Dirty Energy & FuelOil

Denmark Has Least Deadly Oil Extraction — Hurray! We Are All Saved!

There is something completely bonkers about this kind of information. It’s like, well, we humans extract this harmful product from the ground, but we celebrate that we do it in the least possible harmful way. Using the product means certain doom for the only planet we got, but Denmark can extract this product in such a way that your agony and painful end will prolong for you to enjoy it fully.

Why would I even tell you about this? Because I want to shout from a mountain top that this is insane! Humanity is a silly flock heading right of the cliff. News like this only possibly motivate people to think “Oh, then it’s alright, those Danes really know how to make safe and environmentally friendly dinosaur juice”. Bonkers! Or, as one of the largest manufacturer of electric vehicles in the world puts it: Pumping trillions of tons of carbon from underground and dump it in the atmosphere and oceans is the dumbest experiment humans have ever conducted.

The new useless information I am referring to is from a Science journal that summarize a few key points, which I will comment in the least possible civilized manner without using too strong language, but let me also emphasize that the skilled scientists have done a fine job researching this. I have no problem with that, and those scientists are surely nice and friendly people who are very happy crunching numbers. What I do have a problem with, is the fact that we are discussing this at all. OK, here we go:

Producing, transporting, and refining crude oil into fuels such as gasoline and diesel accounts for ∼15 to 40% of the “well-to-wheels” life-cycle greenhouse gas (GHG) emissions of transport fuels.

Well, there you have it. If you ever wondered if it was just your immediate burning of fossil fuels that destroyed the planet, you can know add that 2-digit percentage, and feel even more miserable.

Reducing emissions from petroleum production is of particular importance, as current transport fleets are almost entirely dependent on liquid petroleum products, and many uses of petroleum have limited prospects for near-term substitution (e.g., air travel).

Oh, isn’t it just sad. We can’t fly on vacation around the world, because it destroys the bleeding planet! What are we supposed to do then? Ride a bike in the countryside? Are you nuts? Every single member of my family has the right, like anyone else, to spew 5 metric tonnes of planet choking carbon dioxide on one single trip! I can’t help it’s so ridiculously cheap to choke the planet can I? And I need my car to pick up groceries, because it’s too dangerous to walk, I mean, have you seen the traffic?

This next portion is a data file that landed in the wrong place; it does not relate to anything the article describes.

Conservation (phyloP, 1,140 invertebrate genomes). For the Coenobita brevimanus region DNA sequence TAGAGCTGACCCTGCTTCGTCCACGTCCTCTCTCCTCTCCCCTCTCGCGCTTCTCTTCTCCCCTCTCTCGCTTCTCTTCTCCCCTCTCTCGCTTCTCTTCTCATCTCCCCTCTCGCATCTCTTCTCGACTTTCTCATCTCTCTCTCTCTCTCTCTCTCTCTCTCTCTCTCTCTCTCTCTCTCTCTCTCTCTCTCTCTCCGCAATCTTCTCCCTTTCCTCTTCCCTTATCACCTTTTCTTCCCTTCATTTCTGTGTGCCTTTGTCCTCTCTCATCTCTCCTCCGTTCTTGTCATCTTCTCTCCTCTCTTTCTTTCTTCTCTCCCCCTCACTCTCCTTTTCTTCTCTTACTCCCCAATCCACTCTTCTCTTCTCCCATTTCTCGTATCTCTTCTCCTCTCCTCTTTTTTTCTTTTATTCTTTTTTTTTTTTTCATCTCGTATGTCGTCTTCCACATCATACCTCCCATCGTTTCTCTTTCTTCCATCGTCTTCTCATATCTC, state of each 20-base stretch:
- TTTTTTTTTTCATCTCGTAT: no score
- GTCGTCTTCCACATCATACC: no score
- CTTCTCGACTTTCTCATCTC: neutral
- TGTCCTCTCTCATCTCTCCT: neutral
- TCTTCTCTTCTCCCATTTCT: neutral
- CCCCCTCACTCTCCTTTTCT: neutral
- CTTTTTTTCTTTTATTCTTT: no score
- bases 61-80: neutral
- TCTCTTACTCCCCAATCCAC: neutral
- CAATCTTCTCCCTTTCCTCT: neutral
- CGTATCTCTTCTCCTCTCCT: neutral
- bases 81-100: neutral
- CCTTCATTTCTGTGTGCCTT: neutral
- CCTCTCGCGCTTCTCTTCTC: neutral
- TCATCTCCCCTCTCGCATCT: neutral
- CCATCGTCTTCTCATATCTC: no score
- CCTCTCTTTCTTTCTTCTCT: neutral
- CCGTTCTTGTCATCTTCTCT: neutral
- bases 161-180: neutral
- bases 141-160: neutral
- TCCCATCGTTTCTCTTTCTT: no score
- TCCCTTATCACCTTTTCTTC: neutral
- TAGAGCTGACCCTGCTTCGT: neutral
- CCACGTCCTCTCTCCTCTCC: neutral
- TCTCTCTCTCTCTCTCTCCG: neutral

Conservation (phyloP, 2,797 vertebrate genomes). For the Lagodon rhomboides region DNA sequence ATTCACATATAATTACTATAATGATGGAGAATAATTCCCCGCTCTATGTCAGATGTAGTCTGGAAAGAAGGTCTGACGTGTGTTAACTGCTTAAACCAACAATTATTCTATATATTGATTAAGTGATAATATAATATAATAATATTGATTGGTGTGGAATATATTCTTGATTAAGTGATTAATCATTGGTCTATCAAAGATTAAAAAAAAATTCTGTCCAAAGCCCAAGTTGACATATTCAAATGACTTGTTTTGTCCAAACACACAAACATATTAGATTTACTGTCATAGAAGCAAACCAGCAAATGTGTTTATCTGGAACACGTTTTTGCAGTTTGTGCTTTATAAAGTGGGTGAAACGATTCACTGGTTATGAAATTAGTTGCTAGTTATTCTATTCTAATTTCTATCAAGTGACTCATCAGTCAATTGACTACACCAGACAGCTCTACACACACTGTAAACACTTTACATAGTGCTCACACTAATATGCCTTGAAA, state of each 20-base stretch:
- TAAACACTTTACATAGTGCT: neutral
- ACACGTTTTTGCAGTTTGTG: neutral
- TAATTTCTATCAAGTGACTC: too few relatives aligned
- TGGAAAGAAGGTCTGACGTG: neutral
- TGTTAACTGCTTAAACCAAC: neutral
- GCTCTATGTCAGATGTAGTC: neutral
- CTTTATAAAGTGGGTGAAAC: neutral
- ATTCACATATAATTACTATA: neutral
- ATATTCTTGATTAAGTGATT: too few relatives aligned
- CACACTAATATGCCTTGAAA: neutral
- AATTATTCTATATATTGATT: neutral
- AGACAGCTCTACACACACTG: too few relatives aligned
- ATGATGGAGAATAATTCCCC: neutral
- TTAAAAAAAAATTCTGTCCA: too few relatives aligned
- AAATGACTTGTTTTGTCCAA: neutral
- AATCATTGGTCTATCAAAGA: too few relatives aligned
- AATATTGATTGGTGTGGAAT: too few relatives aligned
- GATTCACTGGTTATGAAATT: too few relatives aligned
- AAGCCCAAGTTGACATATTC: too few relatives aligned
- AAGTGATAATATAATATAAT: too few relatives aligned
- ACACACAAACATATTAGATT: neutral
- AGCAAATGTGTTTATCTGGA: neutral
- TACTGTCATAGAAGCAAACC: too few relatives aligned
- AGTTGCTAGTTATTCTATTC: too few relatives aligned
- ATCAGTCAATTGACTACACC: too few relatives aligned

Better understanding of crude oil GHG emissions can help to quantify the benefits of alternative fuels and identify the most cost-effective opportunities for oil-sector emissions reductions.

Yes! We need to know exactly how destructive this product is before we get rid of it. Then — when the planet is uninhabitable — we conclude the shit has killed us all off, and then we put up the bloody solar panels, right? No? Anybody?

Yet, while regulations are beginning to address petroleum sector GHG emissions, and private investors are beginning to consider climate-related risk in oil investments, such efforts have generally struggled with methodological and data challenges.

Quick and utterly inappropriate analogy: We simply won’t believe a bullet from a gun to the head is deadly, until we have measured the velocity of the slug traveling through the brain! Yes, invest in this deadly product why don’t you? It would be foolish not to, because the planet destructive properties of the product is so hard to prove that we should take our chances. What could possibly go wrong!

What’s freakin’ wrong with us?

The summary goes on about the lack of methods for measuring the carbon intensity of oils, and lack of comprehensive geographically rich datasets that would allow evaluation and monitoring of life-cycle emissions from oils. Well, I would just assume that knowing that carbon dioxide levels in the atmosphere has gone from 280 to 405 ppm the last couple of centuries would be a loud and clear: Keep the shit in the ground!

Jens Ramskov from Ingeniøren has also looked at the numbers (he gracefully avoided being as pissed off as I did) and found that the world total carbon intensity of crude oil extraction is 10.3 grams of carbon dioxide equivalents per megajoule (MJ) in crude oil (1 gallon of crude oil stores about 140 MJ of chemical energy).

This number varies a lot, and this is where Denmark comes in with a record low of 3.3 grams per MJ. That’s lower than the Saudi’s. Hurray! The highest on this scale is Algeria at 20.3 grams per MJ.

The most essential difference is whether the extracting operator uses flares to burn off excessive natural gas at the well site.

Hmm, let’s see, burning 1 MJ worth of this fossil crap emits about 300 grams of subsidized gaseous carbon dioxide equivalents right into our ultra-thin habitable zone on the surface of this planet. So why where we talking about this again? OK, I’ll wrap it up.

In total this information shows that 1.7 gigaton or 5% of the total emission of greenhouse gasses originates from the extraction itself including transport to the refineries. According to Jens Ramskov that’s 42% higher than what the International Association of Oil and Gas Producers thought is was.

Go figure, but really, who cares? Let’s just end this dumb experiment.

Photo by Zach Shahan, CleanTechnica

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